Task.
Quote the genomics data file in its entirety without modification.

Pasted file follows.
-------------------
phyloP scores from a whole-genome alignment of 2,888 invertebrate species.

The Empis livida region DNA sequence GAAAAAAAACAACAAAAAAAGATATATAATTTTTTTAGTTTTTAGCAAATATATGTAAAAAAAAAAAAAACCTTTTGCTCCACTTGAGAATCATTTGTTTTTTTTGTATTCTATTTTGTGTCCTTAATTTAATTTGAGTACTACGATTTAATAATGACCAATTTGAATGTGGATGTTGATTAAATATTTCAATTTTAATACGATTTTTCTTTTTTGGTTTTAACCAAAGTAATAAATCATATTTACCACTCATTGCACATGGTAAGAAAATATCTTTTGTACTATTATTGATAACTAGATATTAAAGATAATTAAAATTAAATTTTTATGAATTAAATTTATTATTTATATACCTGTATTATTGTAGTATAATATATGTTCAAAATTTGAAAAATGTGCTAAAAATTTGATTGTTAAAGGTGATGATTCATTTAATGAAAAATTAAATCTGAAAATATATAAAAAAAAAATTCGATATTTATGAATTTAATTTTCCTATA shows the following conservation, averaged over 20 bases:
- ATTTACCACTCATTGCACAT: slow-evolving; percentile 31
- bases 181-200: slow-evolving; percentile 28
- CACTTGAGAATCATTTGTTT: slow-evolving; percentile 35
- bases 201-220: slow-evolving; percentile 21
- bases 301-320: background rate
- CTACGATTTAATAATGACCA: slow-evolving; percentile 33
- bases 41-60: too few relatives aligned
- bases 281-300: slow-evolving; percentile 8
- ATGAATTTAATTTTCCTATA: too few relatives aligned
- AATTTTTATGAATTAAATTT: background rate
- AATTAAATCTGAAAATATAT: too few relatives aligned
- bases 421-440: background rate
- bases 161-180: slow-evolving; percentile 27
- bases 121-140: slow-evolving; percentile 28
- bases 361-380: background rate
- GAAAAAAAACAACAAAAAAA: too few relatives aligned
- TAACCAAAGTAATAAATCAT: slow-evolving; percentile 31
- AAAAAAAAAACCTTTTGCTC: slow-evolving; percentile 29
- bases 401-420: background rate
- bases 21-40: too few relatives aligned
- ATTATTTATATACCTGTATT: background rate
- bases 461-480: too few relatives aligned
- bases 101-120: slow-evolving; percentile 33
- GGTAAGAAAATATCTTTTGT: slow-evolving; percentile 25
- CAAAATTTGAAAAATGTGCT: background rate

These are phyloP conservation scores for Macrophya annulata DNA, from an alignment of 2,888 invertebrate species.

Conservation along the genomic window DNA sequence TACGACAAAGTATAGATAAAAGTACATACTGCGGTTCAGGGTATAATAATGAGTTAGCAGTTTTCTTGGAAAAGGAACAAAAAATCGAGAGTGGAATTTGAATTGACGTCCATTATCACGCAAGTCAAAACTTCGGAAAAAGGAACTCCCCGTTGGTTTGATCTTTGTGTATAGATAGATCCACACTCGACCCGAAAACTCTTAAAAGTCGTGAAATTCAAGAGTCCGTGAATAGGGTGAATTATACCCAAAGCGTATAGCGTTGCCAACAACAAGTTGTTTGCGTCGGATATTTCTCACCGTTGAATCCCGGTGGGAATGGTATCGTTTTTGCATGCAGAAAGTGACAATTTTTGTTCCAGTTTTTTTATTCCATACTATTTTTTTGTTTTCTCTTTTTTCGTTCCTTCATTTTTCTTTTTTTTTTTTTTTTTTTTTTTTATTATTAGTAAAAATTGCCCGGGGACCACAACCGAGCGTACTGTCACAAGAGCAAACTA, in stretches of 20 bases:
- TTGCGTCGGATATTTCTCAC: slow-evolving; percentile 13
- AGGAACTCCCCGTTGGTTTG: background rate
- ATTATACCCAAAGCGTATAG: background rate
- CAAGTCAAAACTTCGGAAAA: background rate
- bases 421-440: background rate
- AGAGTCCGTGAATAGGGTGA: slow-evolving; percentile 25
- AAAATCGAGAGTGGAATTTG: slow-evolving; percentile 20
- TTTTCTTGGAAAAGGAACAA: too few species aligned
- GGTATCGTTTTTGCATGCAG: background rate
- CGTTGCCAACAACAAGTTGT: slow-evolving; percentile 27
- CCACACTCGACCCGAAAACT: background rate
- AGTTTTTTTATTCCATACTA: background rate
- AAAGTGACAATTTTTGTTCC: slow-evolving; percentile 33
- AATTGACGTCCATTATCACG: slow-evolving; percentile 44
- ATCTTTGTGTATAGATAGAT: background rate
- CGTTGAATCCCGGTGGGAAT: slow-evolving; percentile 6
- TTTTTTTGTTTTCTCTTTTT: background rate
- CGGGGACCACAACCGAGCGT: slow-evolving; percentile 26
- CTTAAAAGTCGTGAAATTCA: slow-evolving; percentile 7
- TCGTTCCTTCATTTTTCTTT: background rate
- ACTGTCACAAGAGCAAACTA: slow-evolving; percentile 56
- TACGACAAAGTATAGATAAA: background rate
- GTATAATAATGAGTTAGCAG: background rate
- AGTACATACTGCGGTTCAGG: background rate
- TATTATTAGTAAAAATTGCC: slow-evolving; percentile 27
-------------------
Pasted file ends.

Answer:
phyloP scores from a whole-genome alignment of 2,888 invertebrate species.

The Empis livida region DNA sequence GAAAAAAAACAACAAAAAAAGATATATAATTTTTTTAGTTTTTAGCAAATATATGTAAAAAAAAAAAAAACCTTTTGCTCCACTTGAGAATCATTTGTTTTTTTTGTATTCTATTTTGTGTCCTTAATTTAATTTGAGTACTACGATTTAATAATGACCAATTTGAATGTGGATGTTGATTAAATATTTCAATTTTAATACGATTTTTCTTTTTTGGTTTTAACCAAAGTAATAAATCATATTTACCACTCATTGCACATGGTAAGAAAATATCTTTTGTACTATTATTGATAACTAGATATTAAAGATAATTAAAATTAAATTTTTATGAATTAAATTTATTATTTATATACCTGTATTATTGTAGTATAATATATGTTCAAAATTTGAAAAATGTGCTAAAAATTTGATTGTTAAAGGTGATGATTCATTTAATGAAAAATTAAATCTGAAAATATATAAAAAAAAAATTCGATATTTATGAATTTAATTTTCCTATA shows the following conservation, averaged over 20 bases:
- ATTTACCACTCATTGCACAT: slow-evolving; percentile 31
- bases 181-200: slow-evolving; percentile 28
- CACTTGAGAATCATTTGTTT: slow-evolving; percentile 35
- bases 201-220: slow-evolving; percentile 21
- bases 301-320: background rate
- CTACGATTTAATAATGACCA: slow-evolving; percentile 33
- bases 41-60: too few relatives aligned
- bases 281-300: slow-evolving; percentile 8
- ATGAATTTAATTTTCCTATA: too few relatives aligned
- AATTTTTATGAATTAAATTT: background rate
- AATTAAATCTGAAAATATAT: too few relatives aligned
- bases 421-440: background rate
- bases 161-180: slow-evolving; percentile 27
- bases 121-140: slow-evolving; percentile 28
- bases 361-380: background rate
- GAAAAAAAACAACAAAAAAA: too few relatives aligned
- TAACCAAAGTAATAAATCAT: slow-evolving; percentile 31
- AAAAAAAAAACCTTTTGCTC: slow-evolving; percentile 29
- bases 401-420: background rate
- bases 21-40: too few relatives aligned
- ATTATTTATATACCTGTATT: background rate
- bases 461-480: too few relatives aligned
- bases 101-120: slow-evolving; percentile 33
- GGTAAGAAAATATCTTTTGT: slow-evolving; percentile 25
- CAAAATTTGAAAAATGTGCT: background rate

These are phyloP conservation scores for Macrophya annulata DNA, from an alignment of 2,888 invertebrate species.

Conservation along the genomic window DNA sequence TACGACAAAGTATAGATAAAAGTACATACTGCGGTTCAGGGTATAATAATGAGTTAGCAGTTTTCTTGGAAAAGGAACAAAAAATCGAGAGTGGAATTTGAATTGACGTCCATTATCACGCAAGTCAAAACTTCGGAAAAAGGAACTCCCCGTTGGTTTGATCTTTGTGTATAGATAGATCCACACTCGACCCGAAAACTCTTAAAAGTCGTGAAATTCAAGAGTCCGTGAATAGGGTGAATTATACCCAAAGCGTATAGCGTTGCCAACAACAAGTTGTTTGCGTCGGATATTTCTCACCGTTGAATCCCGGTGGGAATGGTATCGTTTTTGCATGCAGAAAGTGACAATTTTTGTTCCAGTTTTTTTATTCCATACTATTTTTTTGTTTTCTCTTTTTTCGTTCCTTCATTTTTCTTTTTTTTTTTTTTTTTTTTTTTTATTATTAGTAAAAATTGCCCGGGGACCACAACCGAGCGTACTGTCACAAGAGCAAACTA, in stretches of 20 bases:
- TTGCGTCGGATATTTCTCAC: slow-evolving; percentile 13
- AGGAACTCCCCGTTGGTTTG: background rate
- ATTATACCCAAAGCGTATAG: background rate
- CAAGTCAAAACTTCGGAAAA: background rate
- bases 421-440: background rate
- AGAGTCCGTGAATAGGGTGA: slow-evolving; percentile 25
- AAAATCGAGAGTGGAATTTG: slow-evolving; percentile 20
- TTTTCTTGGAAAAGGAACAA: too few species aligned
- GGTATCGTTTTTGCATGCAG: background rate
- CGTTGCCAACAACAAGTTGT: slow-evolving; percentile 27
- CCACACTCGACCCGAAAACT: background rate
- AGTTTTTTTATTCCATACTA: background rate
- AAAGTGACAATTTTTGTTCC: slow-evolving; percentile 33
- AATTGACGTCCATTATCACG: slow-evolving; percentile 44
- ATCTTTGTGTATAGATAGAT: background rate
- CGTTGAATCCCGGTGGGAAT: slow-evolving; percentile 6
- TTTTTTTGTTTTCTCTTTTT: background rate
- CGGGGACCACAACCGAGCGT: slow-evolving; percentile 26
- CTTAAAAGTCGTGAAATTCA: slow-evolving; percentile 7
- TCGTTCCTTCATTTTTCTTT: background rate
- ACTGTCACAAGAGCAAACTA: slow-evolving; percentile 56
- TACGACAAAGTATAGATAAA: background rate
- GTATAATAATGAGTTAGCAG: background rate
- AGTACATACTGCGGTTCAGG: background rate
- TATTATTAGTAAAAATTGCC: slow-evolving; percentile 27